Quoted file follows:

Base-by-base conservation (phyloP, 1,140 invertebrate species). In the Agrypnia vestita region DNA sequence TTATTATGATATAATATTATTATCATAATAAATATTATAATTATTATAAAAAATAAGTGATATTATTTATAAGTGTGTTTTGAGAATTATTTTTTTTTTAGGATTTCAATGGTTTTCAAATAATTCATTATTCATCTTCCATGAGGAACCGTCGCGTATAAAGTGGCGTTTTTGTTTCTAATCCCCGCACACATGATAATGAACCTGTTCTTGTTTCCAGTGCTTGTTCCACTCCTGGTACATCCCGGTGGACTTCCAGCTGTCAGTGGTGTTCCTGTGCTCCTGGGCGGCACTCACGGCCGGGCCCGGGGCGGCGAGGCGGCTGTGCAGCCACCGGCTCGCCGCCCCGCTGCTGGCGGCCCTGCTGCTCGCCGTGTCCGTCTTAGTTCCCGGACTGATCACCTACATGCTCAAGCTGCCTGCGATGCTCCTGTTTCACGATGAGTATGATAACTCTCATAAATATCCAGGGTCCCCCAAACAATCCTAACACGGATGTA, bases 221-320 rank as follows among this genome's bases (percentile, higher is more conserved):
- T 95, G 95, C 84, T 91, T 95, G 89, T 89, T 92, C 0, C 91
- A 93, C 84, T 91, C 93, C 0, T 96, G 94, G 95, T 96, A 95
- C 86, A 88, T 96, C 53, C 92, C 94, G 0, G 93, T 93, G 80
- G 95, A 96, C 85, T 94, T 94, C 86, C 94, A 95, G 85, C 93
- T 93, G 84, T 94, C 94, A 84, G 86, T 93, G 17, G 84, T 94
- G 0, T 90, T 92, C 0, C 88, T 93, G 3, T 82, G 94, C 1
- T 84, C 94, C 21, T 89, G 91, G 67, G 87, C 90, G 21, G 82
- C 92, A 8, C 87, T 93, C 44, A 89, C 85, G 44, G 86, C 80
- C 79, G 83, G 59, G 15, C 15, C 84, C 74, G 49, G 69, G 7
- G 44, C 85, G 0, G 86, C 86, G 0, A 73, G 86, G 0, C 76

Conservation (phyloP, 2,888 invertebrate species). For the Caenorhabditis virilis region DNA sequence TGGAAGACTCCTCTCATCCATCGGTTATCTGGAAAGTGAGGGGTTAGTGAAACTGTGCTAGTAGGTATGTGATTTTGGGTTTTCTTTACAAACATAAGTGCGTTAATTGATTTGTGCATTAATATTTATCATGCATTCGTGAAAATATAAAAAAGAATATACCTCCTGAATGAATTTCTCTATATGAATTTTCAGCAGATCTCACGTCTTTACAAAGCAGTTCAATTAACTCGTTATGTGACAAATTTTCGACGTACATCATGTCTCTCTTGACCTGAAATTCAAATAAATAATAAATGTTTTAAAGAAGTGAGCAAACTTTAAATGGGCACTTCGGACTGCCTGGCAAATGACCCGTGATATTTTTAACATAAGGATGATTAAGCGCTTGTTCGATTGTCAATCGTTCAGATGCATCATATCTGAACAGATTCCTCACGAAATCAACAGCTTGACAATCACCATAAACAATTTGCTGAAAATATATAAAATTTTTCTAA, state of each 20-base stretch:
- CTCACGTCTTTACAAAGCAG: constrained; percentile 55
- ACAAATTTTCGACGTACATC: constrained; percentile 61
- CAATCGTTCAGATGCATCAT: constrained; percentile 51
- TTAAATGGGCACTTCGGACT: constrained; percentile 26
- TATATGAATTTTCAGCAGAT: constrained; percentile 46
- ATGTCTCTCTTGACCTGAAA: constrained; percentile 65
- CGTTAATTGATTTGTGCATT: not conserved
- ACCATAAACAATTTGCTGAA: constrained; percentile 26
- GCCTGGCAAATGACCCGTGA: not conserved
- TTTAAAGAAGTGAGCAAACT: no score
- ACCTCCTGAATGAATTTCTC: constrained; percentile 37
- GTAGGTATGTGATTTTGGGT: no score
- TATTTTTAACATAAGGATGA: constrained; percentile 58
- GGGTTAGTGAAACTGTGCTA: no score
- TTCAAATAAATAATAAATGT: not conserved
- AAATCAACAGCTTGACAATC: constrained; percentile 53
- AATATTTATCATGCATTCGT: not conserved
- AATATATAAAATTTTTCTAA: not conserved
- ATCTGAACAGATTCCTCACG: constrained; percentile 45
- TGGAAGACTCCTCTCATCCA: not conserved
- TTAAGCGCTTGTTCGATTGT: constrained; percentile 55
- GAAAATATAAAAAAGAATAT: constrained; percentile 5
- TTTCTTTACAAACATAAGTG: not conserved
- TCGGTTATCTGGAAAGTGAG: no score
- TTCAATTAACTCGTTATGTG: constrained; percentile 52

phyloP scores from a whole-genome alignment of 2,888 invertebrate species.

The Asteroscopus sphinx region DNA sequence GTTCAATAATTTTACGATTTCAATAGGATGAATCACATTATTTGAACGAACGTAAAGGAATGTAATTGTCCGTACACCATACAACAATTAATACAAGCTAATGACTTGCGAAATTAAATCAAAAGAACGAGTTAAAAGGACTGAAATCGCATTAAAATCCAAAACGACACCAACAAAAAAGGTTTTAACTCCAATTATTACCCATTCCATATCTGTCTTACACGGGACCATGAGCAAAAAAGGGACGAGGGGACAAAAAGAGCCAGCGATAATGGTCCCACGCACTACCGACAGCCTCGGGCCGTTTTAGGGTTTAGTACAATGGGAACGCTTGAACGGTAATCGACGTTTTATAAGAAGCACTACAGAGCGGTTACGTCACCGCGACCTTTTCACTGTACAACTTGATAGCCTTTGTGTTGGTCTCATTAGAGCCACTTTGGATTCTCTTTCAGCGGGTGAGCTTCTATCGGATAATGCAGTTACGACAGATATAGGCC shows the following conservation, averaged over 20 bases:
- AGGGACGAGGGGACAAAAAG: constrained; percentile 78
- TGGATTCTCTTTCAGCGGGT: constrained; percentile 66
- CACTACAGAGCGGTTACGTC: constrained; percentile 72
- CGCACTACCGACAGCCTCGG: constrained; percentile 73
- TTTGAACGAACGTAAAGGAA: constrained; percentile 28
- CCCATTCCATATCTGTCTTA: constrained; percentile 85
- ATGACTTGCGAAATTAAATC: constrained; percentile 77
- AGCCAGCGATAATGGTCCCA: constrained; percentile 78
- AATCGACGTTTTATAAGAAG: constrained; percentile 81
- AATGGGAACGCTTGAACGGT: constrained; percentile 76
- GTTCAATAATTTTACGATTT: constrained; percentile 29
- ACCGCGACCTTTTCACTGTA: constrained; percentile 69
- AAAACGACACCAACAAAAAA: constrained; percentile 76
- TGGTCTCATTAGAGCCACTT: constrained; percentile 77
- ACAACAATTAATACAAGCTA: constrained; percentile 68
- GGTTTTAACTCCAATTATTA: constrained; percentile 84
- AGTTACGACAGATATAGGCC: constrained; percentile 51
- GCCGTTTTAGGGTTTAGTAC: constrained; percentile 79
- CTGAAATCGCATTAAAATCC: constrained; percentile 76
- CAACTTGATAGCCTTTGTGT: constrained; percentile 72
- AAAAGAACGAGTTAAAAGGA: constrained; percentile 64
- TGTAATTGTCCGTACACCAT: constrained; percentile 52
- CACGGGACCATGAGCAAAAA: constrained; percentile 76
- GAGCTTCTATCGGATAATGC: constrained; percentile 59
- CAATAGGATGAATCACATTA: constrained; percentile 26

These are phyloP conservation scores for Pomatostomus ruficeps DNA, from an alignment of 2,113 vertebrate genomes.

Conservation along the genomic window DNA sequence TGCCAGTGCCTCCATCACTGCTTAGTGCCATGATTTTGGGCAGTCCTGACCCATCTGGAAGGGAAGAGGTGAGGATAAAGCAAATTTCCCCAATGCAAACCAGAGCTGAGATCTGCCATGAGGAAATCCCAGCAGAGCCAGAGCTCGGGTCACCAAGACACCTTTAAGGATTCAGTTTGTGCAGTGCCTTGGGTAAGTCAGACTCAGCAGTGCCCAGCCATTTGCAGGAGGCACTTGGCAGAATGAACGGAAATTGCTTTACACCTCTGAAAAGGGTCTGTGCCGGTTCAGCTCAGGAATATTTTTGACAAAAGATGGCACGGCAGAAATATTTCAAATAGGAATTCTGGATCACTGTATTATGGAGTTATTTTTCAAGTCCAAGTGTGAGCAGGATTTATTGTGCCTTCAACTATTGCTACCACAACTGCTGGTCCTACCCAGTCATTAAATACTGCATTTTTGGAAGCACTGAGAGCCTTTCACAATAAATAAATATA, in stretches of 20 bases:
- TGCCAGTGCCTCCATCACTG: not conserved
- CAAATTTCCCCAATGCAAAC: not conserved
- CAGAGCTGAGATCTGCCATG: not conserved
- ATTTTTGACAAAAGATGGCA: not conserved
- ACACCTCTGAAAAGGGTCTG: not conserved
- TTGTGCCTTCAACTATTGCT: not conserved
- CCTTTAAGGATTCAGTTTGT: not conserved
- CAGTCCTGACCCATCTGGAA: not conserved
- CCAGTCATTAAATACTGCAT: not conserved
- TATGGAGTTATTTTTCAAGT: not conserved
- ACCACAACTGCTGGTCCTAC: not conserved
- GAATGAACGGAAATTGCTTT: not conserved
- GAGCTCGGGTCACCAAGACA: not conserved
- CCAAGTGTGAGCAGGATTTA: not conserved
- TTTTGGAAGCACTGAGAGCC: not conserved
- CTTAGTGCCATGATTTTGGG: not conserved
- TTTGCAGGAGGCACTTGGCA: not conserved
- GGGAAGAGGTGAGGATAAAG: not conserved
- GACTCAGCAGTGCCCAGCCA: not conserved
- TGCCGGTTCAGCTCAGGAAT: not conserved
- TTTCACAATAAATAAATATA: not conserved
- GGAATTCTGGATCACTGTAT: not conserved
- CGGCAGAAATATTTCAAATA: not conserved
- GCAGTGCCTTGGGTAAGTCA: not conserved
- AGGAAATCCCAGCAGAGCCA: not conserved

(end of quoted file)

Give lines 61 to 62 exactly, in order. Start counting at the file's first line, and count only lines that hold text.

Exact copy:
- TGTAATTGTCCGTACACCAT: constrained; percentile 52
- CACGGGACCATGAGCAAAAA: constrained; percentile 76